But when he saw many of the Pharisees and Sadducees coming to his baptism, he said to them, “You brood of vipers! Who warned you to flee from the wrath to come? Bear fruit in keeping with repentance. And do not presume to say to yourselves, ‘We have Abraham as our father,’ for I tell you, God is able from these stones to raise up children for Abraham. Even now the axe is laid to the root of the trees. Every tree therefore that does not bear good fruit is cut down and thrown into the fire. (Matthew 3:7-10)News about a man named John was spreading. People all over the country were coming. The low and high, the rich and poor, all sorts of people were coming, even the Pharisees and Sadducees.
John must have perked the curiosity of the Pharisees. In John's Gospel, we learn that the Pharisees had sent priests and Levites to question John the Baptist (John 1:24). The Pharisees must not have been satisfied with John's answer, because we soon see them show up in person.
John's first words to the leading religious figures of his day were less than pleasant. John knew that the Pharisees and Sadducees had no desire to repent, so he immediately launched his assault by calling them a "brood of vipers."
Vipers are highly poisonous snakes. John was not complimenting the Pharisees. Instead, he was associating them with death, with Satan himself, who through a snake deceived Eve.
Matthew tells us that John the Baptist directed his attack, "You brood of vipers," at the Pharisees and Sadducees. In Luke, we read that John spoke these words to the crowd (Luke 3:7). Evidently, John's "discussion" with the Pharisees was not private. Instead, this was a message for everyone in the crowds, but it was specifically directed toward the Pharisees and Sadducees— the leaders who were supposed to be guiding Israel in righteousness.
John continues with the words, "Bear fruit in keeping with repentance." As if to say, "Show me the evidence of your repentance. True repentance produces fruit, but where is your fruit? Is your fruit the long prayers that you pray? The large gifts you donate to the sound of trumpets?" Clearly, there was little fruit to be found, and that was John's point.
Any good preacher knows the importance of cutting off objections before they can be made, and that's what John does next, saying, "And do not presume to say to yourselves, ‘We have Abraham as our father,’ for I tell you, God is able from these stones to raise up children for Abraham."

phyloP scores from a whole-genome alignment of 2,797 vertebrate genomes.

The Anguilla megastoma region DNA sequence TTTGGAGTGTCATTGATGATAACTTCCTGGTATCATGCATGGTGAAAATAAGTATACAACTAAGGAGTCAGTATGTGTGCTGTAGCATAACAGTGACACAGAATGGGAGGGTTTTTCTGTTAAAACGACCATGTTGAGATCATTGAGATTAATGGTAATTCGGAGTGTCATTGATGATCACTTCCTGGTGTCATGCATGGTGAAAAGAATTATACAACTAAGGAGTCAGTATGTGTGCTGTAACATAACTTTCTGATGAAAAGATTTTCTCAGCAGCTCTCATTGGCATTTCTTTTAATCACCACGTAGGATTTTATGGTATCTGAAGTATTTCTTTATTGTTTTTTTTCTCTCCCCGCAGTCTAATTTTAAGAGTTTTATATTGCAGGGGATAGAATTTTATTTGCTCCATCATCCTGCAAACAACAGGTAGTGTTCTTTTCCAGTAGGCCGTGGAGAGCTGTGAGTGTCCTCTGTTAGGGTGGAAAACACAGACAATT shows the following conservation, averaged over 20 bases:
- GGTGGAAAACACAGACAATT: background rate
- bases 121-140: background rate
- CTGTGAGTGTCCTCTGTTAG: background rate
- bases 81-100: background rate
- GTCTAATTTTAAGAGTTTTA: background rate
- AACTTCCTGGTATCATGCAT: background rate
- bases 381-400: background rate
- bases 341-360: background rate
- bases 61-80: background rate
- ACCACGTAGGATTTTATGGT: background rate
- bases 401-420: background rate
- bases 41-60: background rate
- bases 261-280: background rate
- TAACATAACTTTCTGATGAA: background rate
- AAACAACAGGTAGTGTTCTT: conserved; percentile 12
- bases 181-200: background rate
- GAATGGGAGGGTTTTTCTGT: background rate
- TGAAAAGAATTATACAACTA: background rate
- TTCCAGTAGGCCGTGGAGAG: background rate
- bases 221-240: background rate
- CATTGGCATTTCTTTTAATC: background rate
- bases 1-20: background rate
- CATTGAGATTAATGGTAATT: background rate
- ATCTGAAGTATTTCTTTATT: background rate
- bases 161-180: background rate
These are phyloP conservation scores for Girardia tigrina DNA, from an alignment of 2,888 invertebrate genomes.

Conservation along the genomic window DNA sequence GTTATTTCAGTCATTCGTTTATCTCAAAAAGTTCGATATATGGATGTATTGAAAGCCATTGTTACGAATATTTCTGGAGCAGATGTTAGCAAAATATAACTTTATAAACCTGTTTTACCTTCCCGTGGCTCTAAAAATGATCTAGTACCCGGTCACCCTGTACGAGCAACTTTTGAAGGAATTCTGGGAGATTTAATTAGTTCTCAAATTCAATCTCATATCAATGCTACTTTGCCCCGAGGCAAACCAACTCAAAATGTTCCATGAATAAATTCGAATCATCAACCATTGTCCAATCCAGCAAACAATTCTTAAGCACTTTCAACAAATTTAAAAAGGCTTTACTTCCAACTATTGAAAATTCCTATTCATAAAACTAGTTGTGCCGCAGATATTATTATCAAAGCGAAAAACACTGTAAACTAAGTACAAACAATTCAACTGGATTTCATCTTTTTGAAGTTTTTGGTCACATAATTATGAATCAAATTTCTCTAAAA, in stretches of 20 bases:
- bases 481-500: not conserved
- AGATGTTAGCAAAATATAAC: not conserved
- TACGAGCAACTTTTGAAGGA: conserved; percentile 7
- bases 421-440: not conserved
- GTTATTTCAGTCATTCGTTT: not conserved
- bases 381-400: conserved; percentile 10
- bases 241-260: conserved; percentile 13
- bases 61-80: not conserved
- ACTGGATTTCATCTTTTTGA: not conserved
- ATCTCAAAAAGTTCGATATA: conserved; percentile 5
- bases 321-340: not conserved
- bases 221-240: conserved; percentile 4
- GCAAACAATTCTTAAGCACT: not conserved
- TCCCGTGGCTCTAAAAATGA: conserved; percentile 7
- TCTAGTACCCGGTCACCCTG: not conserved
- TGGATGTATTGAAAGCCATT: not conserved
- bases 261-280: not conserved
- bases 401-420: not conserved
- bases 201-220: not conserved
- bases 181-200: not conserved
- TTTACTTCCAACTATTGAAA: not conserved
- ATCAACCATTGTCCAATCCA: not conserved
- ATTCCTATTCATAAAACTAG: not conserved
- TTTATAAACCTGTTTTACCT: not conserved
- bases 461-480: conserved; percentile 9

John knew what the response from Pharisees and Sadducees would be; he knew that they would claim that their ancestry was what gave them favor before God. But John's message was clear: the axe was laid at the root of the trees. Their ancestry did not matter because they lacked any evidence of inward transformation. They did not truly love God. Thus John warns them, "Every tree therefore that does not bear good fruit is cut down and thrown into the fire."
How sharply this must have struck the hearts of the religious authorities and those in the crowds! This was a very different message, one that forced them to examine themselves. And was that not the point of John's ministry, of his life? Had he not been sent by God to prepare the way for the Messiah?
By the grace of God, there were some who were transformed by John's preaching. So great was the transformation of John's followers, that those who truly changed became followers of Christ upon hearing of His death and resurrection (see Acts 19:1-5).
But the Pharisees, for the most part, were not changed by John's preaching. It may have startled a few. It may have led a few to repentance, but for the most part it hardened their hearts even farther.
You see, John the Baptist prepared for the Messiah in more than one way. Yes, he preached repentance and, yes, he also transformed many hearts. But John the Baptist also hardened many hearts, including those of the religious elite, the very same people who three years later had hardened their hearts to such an extent that they handed the Son of the Living God over to be crucified. Let us take such an awful thought as a warning! You must be careful to examine your own life, making sure that you truly belong to Christ. For, if you do not, the axe is laid at the root of your tree. Make sure, then, that you are found in repentance, trusting in Christ!